PS- there were a lot of references to eyeballs in this post. Completely unintentional.

Friday, August 23, 2013

Photo Friday

These are from our trip across Illinois on Interstate 80 last weekend. 
We had to go pick up the kiddos from the grandparents'. 
The clouds were all low and plump on the horizon-- they reminded me of sea creatures. 

Thursday, August 22, 2013

Watercolor Resist with crayon.

Possibly my favorite resist technique of all time. It's super easy and more than a little addictive...

Crayon, meet paper.

It helps to work in a room with strong light on one side--
you can kind of see your white crayon marks on the paper.


The darker the paint, the better your writing will show.

Red, orange, purple.

Load your brush with A LOT of wet paint. 
Paint a stripe along the bottom of the page and

Flip it upside down. 
You may want to add extra paint to the orange stripe to help it run.

Lay it flat.

If it's puddling somewhere you don't like, dab it with a paper towel.



Let's do more! 
White gel pen + doodles.


Saturday, August 10, 2013

Watercolor Workshop: Resist With Glue

So last week I mentioned that I had tried glue resist and had a request for a tutorial. This one is for you, Angela!
While doing this tutorial, I learned something new and kind of cool about working with glue.Cool enough that I may not swear off this technique after all. Curious? Read on. 

My birthday is Monday, so more cake just seems appropriate. 
To start, you will need white school glue (I used Elmer's) and paper (preferably heavier paper 70lb-press or more, so when you watercolor the paper doesn't pill)

 Draw on your paper with the glue. Keep in mind that whatever you do needs to be loose and flowey. School glue doesn't do sharp edges and right angles very well.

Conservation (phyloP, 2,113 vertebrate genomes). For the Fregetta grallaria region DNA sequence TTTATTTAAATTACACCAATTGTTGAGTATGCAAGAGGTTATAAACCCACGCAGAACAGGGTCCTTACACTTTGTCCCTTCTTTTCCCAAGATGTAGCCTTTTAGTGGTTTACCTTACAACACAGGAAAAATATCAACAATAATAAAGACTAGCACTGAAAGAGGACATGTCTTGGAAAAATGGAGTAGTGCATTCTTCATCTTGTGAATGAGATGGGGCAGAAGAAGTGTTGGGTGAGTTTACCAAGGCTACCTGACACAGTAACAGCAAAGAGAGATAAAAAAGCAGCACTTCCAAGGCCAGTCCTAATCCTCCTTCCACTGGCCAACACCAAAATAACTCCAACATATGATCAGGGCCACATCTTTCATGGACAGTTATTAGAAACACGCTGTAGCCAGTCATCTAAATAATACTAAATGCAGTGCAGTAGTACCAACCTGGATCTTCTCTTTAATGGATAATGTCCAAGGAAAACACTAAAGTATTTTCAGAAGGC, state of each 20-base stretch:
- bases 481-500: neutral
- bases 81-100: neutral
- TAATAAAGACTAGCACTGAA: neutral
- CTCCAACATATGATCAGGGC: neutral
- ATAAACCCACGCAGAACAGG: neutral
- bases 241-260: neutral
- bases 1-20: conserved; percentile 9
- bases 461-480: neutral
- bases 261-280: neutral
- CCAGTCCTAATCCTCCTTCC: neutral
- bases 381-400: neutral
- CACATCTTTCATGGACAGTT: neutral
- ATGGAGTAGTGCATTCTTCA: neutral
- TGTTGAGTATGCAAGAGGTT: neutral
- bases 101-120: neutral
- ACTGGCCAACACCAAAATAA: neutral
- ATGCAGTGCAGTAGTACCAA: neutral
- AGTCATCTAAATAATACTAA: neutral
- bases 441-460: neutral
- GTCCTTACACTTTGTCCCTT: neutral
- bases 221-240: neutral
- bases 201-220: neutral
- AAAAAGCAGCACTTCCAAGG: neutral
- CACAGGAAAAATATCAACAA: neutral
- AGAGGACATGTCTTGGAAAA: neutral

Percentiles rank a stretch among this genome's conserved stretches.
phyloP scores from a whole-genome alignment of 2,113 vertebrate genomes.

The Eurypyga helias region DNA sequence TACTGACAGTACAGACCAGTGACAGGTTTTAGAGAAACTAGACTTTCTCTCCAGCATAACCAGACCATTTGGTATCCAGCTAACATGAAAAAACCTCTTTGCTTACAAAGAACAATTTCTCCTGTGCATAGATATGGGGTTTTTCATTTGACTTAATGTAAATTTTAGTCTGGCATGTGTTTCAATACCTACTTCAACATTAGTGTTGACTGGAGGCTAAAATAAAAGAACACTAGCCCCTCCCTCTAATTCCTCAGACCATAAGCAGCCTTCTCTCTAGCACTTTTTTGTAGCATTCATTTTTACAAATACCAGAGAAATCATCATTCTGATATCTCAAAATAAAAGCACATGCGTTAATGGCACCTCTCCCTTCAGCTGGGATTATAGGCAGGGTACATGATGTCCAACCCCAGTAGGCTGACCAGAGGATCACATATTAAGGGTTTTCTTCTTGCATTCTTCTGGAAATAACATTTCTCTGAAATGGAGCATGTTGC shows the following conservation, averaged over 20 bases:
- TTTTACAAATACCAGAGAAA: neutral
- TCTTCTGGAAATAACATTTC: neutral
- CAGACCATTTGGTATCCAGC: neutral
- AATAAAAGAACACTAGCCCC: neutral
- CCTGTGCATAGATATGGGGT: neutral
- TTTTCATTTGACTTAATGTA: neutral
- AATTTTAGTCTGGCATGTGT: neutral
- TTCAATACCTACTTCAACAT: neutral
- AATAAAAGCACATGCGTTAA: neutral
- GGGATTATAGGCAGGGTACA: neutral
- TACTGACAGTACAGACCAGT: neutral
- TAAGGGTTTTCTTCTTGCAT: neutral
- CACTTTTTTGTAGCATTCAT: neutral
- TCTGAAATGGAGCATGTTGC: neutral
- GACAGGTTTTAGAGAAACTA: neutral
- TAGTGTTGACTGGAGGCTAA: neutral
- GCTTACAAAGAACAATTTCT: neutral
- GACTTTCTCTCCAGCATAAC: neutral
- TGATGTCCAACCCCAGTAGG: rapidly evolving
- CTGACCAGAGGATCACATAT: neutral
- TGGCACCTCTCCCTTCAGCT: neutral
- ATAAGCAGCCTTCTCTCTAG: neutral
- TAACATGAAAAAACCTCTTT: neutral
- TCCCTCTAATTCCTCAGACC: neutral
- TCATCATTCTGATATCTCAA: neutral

When you get to the end of a word, double back as you release your pressure on the bottle. It minimizes the stringy ends.

You can leave it at just words.

Or you can doodle around the edges.

Let that dry for a couple of hours or overnight. I let mine dry overnight--it minimizes the stickiness of the next part. 

Get out your watercolors and a nice big round brush.(I used an 8)

Wet up your watercolors by dripping water off of your brush and into the the paint wells.

Load up your brush with water and then with paint, and start painting. 

 As you move around the page, your designs will start to appear.

Switch colors and keep pushing that paint around.

Add a third color and keep painting.
You will notice that the letters show up better when the paint is darker. We are going to outline them later, so just get down with whatever colors move you.

Once your paper is full, you can add a line of color around the edge. I think a border keeps the eye on the page.

And because I can't get enough of layers, lets go ahead and spatter some more paint on there. I used two colors, red and magenta.

 Looking good! That needs to dry, so set it aside. Depending on the weight of your paper it could be dry in 30 minutes or in 3 hours. If the paper feels cold to the touch, it's still damp.

All dry!

Get out a permanent pen. I'm using a fine-tipped Pitt pen. It's a felt tip and I love the way the ink flows from it.

Outline your words.

POW! They really pop, don't they?

Now, here is the interesting thing about school glue. Once it is dry, you can color on it with colored pencils. How cool is that?! 
Go ahead and bust those babies out.

And color on your glued bits. I was enjoying this more than I should have, probably.

So there you go. Glue resist. Fairly easy for all ages. 
And while I was waiting for things to dry, I worked on another tutorial for next week. 
Have a super awesome weekend!

Monday, August 05, 2013

Fuzz brain

Always be a little kinder than necessary --J.M. Barrie

I was playing around with elmer's glue as a resist for watercolor. It's much more subtle than white crayon. And the glue tends to get tacky where the watercolor pools. It might work for relief on an image that you weren't going to do a lot of detail work on, but I think that I will stick with my white crayons.

As today's title suggests, I have fuzz brain. I feel like I'm trying to communicate through a layer of cotton. Maybe I need more sleep, maybe it's paint fumes--I'm repainting a dresser and the primer is very odiferous. 

I'm sure there was something else to share but it has slipped from my forebrain like a squirmy slimy fish. 

More later, loves!